I suppose I have a natural disinclination to be a crowd-follwer. Good for me, maybe, but it leaves me feeling helpless when discussing cults of personality. I don’t even know why people get obsessed with personalities in the first place, which means I unfortunately don’t know how to stop that problem. Bible education doesn’t hurt, but isn’t a guaranteed cure.

  2. I enjoyed reading this post, Travis. Thank you for sharing it with your readers.

    You might enjoy reading the following listed weblog post:

    < https://www.teleological.org/blog/2006/02/05/stargate-sg-1-joins-the-attack-on-christianity/ >.

    Then, there’s this point of view that seems to diverge from the one above:

    < https://corthodoxy.wordpress.com/2009/10/24/stargate-the-christian-story-and-the-role-of-humanity-in-the-universe/ >.

    Blessings to you,

    — Keith

  3. Some of this comes down to how skilled people are in addressing/depicting social issues. Unfortunately, people tend not to understand each other very well before they start leveling criticisms at each other. So we get shows that point out legitimate issues (such as corruption in church leadership, or the fact that people have done horrible things in God’s name, whether or not they were ‘true’ Christians). But these shows end up handling such issues poorly, either by portraying religion as mostly evil, or portraying Christianity inaccurately.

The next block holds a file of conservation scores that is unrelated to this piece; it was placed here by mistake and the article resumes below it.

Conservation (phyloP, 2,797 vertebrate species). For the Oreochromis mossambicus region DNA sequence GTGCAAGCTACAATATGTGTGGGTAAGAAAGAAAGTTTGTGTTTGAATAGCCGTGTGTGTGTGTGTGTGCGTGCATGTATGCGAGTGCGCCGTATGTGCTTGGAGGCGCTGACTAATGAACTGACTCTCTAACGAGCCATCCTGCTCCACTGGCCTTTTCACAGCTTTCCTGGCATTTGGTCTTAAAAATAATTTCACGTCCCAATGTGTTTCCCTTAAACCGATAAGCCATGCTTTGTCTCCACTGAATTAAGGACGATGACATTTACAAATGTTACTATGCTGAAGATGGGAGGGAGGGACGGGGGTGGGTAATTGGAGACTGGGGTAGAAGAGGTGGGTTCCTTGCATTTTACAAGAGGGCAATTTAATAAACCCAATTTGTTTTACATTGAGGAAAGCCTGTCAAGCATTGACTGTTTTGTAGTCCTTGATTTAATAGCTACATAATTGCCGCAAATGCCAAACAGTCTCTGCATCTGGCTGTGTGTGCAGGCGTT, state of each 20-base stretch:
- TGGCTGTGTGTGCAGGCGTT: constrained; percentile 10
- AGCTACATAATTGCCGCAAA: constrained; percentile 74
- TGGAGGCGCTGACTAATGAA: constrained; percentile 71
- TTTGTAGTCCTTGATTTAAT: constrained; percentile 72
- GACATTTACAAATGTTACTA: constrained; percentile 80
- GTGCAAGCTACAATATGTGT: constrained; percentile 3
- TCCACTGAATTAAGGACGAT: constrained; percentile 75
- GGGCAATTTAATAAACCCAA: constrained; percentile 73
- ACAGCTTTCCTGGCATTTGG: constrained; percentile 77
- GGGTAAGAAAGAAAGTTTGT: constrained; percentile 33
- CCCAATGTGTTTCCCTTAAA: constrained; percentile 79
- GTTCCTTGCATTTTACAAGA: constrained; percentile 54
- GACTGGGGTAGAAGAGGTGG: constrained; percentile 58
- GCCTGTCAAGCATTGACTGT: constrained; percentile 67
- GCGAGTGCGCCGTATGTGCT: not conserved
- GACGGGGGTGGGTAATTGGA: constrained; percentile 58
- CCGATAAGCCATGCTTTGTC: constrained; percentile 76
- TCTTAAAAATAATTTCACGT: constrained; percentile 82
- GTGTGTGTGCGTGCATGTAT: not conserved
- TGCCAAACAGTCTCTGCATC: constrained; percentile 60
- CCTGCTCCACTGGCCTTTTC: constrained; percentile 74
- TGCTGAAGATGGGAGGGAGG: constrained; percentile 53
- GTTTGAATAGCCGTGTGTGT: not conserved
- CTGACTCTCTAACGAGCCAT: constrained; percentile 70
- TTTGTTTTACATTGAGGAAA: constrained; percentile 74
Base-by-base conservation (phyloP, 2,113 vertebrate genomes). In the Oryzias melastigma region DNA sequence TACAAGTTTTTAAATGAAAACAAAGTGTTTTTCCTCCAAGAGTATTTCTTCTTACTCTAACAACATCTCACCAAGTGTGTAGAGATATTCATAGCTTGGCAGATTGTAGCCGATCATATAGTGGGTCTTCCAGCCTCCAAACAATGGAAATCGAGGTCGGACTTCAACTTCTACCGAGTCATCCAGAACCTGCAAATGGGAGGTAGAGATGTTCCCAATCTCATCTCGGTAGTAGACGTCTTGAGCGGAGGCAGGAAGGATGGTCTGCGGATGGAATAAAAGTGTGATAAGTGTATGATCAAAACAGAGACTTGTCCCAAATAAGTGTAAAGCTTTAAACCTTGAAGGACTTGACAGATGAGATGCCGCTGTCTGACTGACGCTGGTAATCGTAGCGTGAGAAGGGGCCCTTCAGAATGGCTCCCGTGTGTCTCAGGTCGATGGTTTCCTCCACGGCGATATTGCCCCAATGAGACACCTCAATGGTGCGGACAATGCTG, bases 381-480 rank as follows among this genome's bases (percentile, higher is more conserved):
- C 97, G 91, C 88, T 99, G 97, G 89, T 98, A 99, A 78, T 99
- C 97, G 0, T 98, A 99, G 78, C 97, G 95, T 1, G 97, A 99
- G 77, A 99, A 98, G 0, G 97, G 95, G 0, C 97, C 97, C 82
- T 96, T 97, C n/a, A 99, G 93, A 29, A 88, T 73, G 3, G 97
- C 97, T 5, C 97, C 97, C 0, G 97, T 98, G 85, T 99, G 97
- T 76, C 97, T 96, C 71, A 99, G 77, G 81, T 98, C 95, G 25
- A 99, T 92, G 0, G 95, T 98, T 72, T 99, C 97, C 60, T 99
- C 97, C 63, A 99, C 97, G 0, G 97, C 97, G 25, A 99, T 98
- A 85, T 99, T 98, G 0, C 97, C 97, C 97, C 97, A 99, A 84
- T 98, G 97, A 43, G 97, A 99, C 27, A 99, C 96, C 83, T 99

This isn’t an uncommon problem, though. The overall behaviors are often committed by every side, and not nearly always with malicious intent. An atheist could look at God’s Not Dead and have a similar reaction to your take on Stargate SG-1. ‘Hey, this is depicting us in a hateful and negative way. It’s extremely inaccurate and is meant to be an attack on our belief system!’ Which means Christians committed similar errors to the ones made by Stargate SG-1: having a legitimate issue but addressing it in a way that comes off as hateful, ignorant or inaccurate.

    Of course Christians could say God’s Not Dead was made to defend Christianity, rather than to attack atheists. But then people working on Stargate could claim their work was not meant to attack Christians, but was merely taking interesting elements from history and throwing them together into a fun story(and that if they were criticizing anyone, it would be the corrupt individuals that believed this stuff back then. So no offense to nice modern Christians.)

    I’d say it’s fine to point out or even rant a little bit when the other side gets something wrong, but it’s not necessarily a huge deal if a show’s inaccurate about something. It’s important that people are able to speak their opinions, imperfect as they may be at times. The presence of a ‘problematic’ opinion or story isn’t usually close to being an immediate threat (which is something Cancel Culture participants tend not to realize…) Instead, the focus should be on whether everyone has the ability to put forth their own story with their own opinions in it. As long as we’re able to do that, and do it well, we can usually counter the bad opinions just fine.

    People should cultivate self awareness too, though. Like, Christians can complain about stories like Stargate SG-1 and wish atheists understood us better, but that frustration should help us see why it’s important to avoid committing the same writing mistakes when WE approach subjects we disagree with.

    As for your particular take on this show, IDK. You seem to err on the side of jumping to negative conclusions about their intentions, but it’s hard to say for sure whether I agree when I haven’t actually seen the show. I do know there’s a lot of reasons why a show can come across this way without it actually being super hateful and antagonistic toward religion/Christianity, though.

What do you think?